THE ANIMAT "LIVES" in Potter's lab. To a layperson, it looks rather Rube Goldbergian—electrodes stick out from a petri dish like multicolored plastic quills, their sensations directed and recorded by an adjacent computer and viewed through a two-photon microscope. The result: a real-time visualization of neurons firing and growing. The images are striking when you realize you're looking at a kind of cybernetic video game: The ponglike movements (three-dimensional graphs) are being produced by the stimulation, or simple random firing, of living neurons. As you watch, the patterns increase in complexity as the cells themselves begin to grow and branch.

"[Neurons] get bigger and branchier as they get older," Potter explains. "That process happens in culture for about a month, and so the animat must gain more intelligence since its capacity to process information has something to do with how many connections it has to other cells. When we stimulate the animat, we can literally watch those connections being formed." The visualization tools are already in place: Dr. Tom DeMarse, an expert in animal learning, is now working out the basics of how best to stimulate the neurons, while graduate student Daniel Wagenaar is analyzing the neural data for patterns significant enough to be recognized as behaviors.

DeMarse explains that what they are looking for is "association among stimuli," that is, trying to see how the subject comes to understand that stimulus X is associated with result Y. It doesn't necessarily require a Pavlovian reward/punishment system since the object is to see what goes on when the brain thinks "a big rock is located to the right of a tree and behind that tree is a stream"—a series of associations, one of which happens to be an obstacle that the physical body must react to.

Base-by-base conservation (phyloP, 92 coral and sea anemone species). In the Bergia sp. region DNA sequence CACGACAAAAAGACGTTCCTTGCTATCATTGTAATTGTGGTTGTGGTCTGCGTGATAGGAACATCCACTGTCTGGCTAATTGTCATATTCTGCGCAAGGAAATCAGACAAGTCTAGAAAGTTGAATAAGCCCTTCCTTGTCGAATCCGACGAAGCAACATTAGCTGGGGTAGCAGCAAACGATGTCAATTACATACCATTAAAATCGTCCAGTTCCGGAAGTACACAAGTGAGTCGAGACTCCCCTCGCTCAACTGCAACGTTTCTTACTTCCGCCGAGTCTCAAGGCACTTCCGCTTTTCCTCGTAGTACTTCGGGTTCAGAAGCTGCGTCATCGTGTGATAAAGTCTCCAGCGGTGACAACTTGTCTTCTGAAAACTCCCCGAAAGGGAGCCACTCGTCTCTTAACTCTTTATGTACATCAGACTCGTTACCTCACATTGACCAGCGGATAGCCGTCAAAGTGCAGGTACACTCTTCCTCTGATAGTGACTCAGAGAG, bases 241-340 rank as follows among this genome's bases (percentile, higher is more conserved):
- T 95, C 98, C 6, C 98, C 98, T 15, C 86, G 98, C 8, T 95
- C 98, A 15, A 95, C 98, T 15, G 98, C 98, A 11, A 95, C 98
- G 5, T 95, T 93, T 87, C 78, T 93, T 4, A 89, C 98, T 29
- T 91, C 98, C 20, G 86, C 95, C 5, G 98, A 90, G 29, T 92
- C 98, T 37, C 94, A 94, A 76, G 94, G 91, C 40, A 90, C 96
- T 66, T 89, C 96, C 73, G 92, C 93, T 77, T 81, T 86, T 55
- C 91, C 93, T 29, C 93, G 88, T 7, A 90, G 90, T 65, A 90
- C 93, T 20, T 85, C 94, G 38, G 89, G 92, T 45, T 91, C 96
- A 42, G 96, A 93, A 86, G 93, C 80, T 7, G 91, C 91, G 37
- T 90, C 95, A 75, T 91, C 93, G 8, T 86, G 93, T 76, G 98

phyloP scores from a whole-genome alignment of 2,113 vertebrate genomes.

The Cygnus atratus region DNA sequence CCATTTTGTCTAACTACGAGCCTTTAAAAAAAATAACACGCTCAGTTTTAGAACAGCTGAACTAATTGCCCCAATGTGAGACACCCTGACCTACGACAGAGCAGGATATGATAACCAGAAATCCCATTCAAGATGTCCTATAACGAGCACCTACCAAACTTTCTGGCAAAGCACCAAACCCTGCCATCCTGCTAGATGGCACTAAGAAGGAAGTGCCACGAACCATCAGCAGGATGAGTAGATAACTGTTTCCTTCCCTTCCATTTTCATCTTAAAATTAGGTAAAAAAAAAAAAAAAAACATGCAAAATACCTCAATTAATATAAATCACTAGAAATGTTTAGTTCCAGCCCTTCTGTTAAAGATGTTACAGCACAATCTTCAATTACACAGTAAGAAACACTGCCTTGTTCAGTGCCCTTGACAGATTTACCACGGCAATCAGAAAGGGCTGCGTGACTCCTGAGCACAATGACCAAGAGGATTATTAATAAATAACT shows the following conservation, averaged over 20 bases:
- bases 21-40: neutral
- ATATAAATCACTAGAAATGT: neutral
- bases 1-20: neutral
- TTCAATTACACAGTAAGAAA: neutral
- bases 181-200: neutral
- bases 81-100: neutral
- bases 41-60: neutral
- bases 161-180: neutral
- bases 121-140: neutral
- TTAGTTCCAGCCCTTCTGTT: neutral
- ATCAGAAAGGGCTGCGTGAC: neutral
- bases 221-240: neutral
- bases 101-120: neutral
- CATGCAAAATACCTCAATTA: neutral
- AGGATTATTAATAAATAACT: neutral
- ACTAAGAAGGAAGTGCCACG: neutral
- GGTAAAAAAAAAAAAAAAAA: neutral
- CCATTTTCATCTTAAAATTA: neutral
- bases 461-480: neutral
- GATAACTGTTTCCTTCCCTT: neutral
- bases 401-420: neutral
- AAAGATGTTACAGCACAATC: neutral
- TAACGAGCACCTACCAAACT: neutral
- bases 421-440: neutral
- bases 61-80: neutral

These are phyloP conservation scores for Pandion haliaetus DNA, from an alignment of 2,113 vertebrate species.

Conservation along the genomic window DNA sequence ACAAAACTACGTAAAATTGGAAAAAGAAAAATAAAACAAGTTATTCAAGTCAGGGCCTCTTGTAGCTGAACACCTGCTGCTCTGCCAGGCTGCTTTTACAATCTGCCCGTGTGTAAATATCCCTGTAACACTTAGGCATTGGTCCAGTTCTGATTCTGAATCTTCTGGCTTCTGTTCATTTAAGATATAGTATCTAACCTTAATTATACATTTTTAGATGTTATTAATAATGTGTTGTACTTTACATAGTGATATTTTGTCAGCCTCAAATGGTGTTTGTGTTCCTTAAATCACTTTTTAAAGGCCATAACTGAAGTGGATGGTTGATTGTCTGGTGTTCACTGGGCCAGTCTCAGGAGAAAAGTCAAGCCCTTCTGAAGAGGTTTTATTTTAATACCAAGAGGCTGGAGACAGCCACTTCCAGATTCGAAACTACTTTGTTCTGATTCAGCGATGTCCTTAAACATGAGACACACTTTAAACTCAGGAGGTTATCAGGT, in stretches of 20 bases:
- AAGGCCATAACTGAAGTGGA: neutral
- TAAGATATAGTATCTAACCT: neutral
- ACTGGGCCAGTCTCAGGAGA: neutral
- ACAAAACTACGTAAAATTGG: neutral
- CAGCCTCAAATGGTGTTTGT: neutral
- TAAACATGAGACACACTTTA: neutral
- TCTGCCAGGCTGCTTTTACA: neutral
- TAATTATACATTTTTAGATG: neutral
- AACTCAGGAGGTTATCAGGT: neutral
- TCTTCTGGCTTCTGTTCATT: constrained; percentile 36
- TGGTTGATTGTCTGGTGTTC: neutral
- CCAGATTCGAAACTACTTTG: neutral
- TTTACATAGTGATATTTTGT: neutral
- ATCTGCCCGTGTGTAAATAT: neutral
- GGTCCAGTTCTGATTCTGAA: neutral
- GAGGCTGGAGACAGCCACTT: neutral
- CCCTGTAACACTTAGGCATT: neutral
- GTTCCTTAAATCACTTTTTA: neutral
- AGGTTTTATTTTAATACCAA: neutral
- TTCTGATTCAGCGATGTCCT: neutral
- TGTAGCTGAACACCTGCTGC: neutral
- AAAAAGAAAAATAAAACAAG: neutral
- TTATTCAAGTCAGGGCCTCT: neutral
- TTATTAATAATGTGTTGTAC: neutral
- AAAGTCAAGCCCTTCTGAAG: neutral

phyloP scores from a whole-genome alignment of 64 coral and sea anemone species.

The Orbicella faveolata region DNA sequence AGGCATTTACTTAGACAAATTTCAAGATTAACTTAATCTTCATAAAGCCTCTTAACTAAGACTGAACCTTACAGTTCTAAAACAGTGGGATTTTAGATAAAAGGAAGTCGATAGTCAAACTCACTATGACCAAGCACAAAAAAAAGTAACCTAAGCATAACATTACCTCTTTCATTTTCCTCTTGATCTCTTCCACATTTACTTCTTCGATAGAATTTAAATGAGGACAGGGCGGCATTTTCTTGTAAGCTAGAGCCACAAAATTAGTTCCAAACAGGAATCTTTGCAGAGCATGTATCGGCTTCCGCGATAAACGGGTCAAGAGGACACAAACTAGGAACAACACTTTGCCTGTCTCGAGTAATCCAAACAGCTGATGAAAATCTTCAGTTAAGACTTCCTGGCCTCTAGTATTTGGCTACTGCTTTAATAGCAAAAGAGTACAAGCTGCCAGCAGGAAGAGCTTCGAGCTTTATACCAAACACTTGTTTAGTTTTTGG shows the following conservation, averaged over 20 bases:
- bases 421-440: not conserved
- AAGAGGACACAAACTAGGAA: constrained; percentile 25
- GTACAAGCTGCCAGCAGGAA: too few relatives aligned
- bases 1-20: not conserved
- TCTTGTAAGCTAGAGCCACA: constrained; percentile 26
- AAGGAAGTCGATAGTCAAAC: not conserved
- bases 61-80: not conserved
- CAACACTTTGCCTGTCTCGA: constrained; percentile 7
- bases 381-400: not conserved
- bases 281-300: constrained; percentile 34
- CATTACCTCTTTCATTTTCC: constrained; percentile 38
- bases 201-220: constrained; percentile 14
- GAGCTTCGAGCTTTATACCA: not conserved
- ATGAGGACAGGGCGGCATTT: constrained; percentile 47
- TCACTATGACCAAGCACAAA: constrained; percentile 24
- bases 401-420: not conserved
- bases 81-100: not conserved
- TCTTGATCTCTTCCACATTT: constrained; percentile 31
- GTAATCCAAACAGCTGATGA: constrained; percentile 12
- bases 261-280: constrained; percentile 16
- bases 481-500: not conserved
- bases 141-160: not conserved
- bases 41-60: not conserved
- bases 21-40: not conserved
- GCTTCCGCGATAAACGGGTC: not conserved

Potter cautions that his animat must be understood as a model brain. He explains, "Most scientists eventually deal with 'models'—some version of the interesting thing, with a lot thrown out to help simplify matters. It's a hard job deciding what to keep in and what to throw out of the model. I hope this system will help us answer what components are the minimum necessary set of neural circuits to study behavior and learning."

Potter hopes that studying "physical" stimulus to the virtual bodies of his animats will lead to conclusions about procedural memory. He sums up his team's work as "learning the basic language of how neurons talk to each other, using dishes that learn." Beyond that, he hopes to have created a general tool for all neuroscientists. His animats won't cure human ills, but they may become essential research instruments for the scientists who do. At the very least, through a sealed-culture system, Potter has devised a way to get fewer moldy neurons.

Of course, Caltech isn't terribly far from Hollywood. Brains in dishes controlling computer-simulated bodies? He may also just have created the plot for the next Keanu Reeves movie.

For more information on the work of Drs. Potter and DeMarse, see www.caltech.edu/~pinelab/PotterGroup.htm